What kind of COVID-19 related lawsuits is Texas seeing?


A business that had been closed due to the COVID-19 pandemic posts signage after it reopened in San Antonio, Thursday, May 14, 2020. Texas attorney general Ken Paxton has warned officials in San Antonio, Austin and Dallas that the cities could face lawsuits if they do not relax coronavirus measures he says go further than state law allows. (AP Photo/Eric Gay)

AUSTIN (KXAN) — The latest precedent for a pandemic-era case might be 102 years old.

That’s until a new ruling comes down, at least. A recent flurry of COVID-19 related lawsuits have popped up across the country and in Texas.

Just on Monday, for example, a breach of contract lawsuit was filed in Travis County District Court over KN95 masks.

Torsten Kracht is a Washington D.C.-based lawyer with Hunton Andrews Kurth, a global law firm with offices in Austin. He oversees the firm’s COVID-19 complaint tracker.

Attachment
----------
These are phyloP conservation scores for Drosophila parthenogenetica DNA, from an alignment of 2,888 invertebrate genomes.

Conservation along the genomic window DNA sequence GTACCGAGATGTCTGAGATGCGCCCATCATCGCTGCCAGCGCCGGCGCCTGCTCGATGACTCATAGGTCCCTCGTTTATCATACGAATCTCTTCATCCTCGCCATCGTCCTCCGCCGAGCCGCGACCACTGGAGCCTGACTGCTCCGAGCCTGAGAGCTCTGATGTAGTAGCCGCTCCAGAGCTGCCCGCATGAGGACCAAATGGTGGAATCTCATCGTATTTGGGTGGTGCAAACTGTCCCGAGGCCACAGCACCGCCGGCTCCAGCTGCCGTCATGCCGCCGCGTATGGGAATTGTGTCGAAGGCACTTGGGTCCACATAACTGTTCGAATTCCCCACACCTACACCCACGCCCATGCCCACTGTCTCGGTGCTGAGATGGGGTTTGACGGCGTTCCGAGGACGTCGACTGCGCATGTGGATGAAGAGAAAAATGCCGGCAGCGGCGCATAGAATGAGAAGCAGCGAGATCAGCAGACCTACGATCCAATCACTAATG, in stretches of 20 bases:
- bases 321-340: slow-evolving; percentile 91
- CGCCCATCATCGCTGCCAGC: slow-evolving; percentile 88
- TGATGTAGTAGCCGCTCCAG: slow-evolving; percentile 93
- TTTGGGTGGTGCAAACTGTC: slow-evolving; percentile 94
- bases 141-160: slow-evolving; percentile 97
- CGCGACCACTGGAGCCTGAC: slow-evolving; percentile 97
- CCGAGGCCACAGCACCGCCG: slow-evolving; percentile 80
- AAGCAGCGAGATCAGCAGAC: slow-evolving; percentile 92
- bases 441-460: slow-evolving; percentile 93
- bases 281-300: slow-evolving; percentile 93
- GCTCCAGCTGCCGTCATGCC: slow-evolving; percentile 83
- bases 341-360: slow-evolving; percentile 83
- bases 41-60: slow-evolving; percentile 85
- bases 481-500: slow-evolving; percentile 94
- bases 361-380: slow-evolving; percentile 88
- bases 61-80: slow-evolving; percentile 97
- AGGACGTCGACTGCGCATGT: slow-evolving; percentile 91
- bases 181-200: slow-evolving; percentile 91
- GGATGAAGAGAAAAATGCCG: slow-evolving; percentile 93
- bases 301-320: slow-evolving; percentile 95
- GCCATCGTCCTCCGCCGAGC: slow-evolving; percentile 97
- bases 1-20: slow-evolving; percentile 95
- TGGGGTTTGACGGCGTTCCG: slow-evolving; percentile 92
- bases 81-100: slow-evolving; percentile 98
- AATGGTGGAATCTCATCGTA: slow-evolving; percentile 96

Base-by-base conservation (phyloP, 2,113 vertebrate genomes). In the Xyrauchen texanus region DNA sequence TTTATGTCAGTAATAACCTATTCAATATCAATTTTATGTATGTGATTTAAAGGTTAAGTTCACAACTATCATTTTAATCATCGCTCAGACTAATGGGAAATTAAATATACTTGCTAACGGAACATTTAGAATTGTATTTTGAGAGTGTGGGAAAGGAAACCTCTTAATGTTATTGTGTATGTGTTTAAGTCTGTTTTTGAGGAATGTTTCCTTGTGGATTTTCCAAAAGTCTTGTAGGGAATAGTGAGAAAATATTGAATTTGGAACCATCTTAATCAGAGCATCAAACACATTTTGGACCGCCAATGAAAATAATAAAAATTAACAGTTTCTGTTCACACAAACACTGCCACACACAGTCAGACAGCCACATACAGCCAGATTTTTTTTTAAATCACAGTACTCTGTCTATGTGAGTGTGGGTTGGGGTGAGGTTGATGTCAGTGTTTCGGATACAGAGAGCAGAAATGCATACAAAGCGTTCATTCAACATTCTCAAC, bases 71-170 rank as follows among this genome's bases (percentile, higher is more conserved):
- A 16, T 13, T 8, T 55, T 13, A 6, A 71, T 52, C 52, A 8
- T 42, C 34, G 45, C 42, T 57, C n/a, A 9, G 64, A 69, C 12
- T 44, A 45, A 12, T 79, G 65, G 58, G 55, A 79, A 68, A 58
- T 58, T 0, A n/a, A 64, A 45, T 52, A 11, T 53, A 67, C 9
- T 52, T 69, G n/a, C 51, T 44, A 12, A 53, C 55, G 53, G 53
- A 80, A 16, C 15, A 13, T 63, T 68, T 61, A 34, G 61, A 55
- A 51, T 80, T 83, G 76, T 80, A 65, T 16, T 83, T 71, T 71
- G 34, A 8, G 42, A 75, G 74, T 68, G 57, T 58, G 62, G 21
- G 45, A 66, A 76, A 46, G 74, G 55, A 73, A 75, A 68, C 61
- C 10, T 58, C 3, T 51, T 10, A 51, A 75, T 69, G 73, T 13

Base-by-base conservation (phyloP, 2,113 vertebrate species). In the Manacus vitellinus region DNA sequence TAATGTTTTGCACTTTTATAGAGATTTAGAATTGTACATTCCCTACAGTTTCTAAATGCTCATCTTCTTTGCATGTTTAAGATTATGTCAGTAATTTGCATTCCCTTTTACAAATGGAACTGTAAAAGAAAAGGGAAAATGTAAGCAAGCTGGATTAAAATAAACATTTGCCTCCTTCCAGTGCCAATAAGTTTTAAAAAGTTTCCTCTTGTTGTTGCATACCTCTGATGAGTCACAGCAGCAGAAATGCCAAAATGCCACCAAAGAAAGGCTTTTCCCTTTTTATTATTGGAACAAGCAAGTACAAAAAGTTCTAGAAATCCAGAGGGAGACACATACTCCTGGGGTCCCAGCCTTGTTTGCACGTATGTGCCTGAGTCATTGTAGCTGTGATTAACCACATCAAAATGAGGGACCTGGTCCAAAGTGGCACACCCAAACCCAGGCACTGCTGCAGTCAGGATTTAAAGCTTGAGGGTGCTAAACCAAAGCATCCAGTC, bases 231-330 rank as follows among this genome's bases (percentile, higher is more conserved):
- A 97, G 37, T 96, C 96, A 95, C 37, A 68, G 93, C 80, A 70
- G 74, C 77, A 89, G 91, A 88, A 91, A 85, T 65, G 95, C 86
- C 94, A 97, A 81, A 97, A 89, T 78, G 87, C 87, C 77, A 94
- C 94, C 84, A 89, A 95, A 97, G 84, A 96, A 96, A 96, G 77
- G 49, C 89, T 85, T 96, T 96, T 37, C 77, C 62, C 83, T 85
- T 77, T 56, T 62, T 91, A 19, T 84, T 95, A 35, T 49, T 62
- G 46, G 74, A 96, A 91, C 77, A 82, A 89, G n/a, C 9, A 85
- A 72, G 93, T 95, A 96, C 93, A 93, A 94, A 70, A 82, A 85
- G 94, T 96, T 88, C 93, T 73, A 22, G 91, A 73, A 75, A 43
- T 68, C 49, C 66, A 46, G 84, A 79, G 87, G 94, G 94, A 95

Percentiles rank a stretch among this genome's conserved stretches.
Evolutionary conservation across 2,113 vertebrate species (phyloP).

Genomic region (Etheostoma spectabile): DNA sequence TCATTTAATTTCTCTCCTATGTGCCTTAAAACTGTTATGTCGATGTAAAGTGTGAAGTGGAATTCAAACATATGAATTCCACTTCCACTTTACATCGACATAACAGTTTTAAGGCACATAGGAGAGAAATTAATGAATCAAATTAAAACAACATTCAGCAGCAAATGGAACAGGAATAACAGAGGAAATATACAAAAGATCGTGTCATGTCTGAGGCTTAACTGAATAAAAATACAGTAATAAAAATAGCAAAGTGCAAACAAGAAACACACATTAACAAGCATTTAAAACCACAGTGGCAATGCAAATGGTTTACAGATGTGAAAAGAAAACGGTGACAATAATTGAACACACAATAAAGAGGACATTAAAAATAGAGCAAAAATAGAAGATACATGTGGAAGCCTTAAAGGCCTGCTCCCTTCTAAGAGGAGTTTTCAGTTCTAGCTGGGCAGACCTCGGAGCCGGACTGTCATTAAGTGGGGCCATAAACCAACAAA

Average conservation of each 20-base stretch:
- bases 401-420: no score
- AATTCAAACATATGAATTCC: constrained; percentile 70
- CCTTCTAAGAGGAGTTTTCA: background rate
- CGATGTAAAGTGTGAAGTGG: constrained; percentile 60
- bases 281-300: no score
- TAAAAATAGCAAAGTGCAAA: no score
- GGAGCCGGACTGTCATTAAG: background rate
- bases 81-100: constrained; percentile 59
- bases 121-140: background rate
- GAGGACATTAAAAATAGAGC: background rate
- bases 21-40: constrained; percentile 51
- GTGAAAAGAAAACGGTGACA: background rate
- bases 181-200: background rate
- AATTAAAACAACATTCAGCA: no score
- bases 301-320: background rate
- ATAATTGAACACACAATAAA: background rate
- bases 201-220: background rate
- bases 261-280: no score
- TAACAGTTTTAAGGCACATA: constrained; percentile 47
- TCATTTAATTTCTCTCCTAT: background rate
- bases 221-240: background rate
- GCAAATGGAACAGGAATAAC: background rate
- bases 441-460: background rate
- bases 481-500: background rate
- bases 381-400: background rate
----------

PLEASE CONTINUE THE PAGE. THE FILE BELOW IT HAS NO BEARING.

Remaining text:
“This is an interesting time to be watching this,” he said.

According to their data, at least 2,360 COVID-19 civil lawsuits have been filed nationwide, 153 in Texas.

For Kracht, the tracker started as a way to monitor force majeure contract lawsuits, where one party usually argues that they couldn’t perform their contractual obligations because of an event outside of their control.

Now, it’s morphed into at least 15 categories of COVID-related complaints, everything from contract disputes to people challenging stay-at-home orders.

Insurance-related complaints make up about a third of Texas’ cases.

But, as far as precedent in a pandemic-era contractual dispute, you’d have to go back to 1918.

That case involved a breach of contract over a baby show in Connecticut during the polio epidemic. The Connecticut Supreme Court ruled then that the party involved was “excused from the fulfillment of its contract by the outbreak of an epidemic.”

So, what the courts decide in these COVID-19 civil lawsuits in the future will be telling.

“After that, it’s really sort of a dry landscape,” Kracht said. “It’ll be interesting to see how courts deal with it.”

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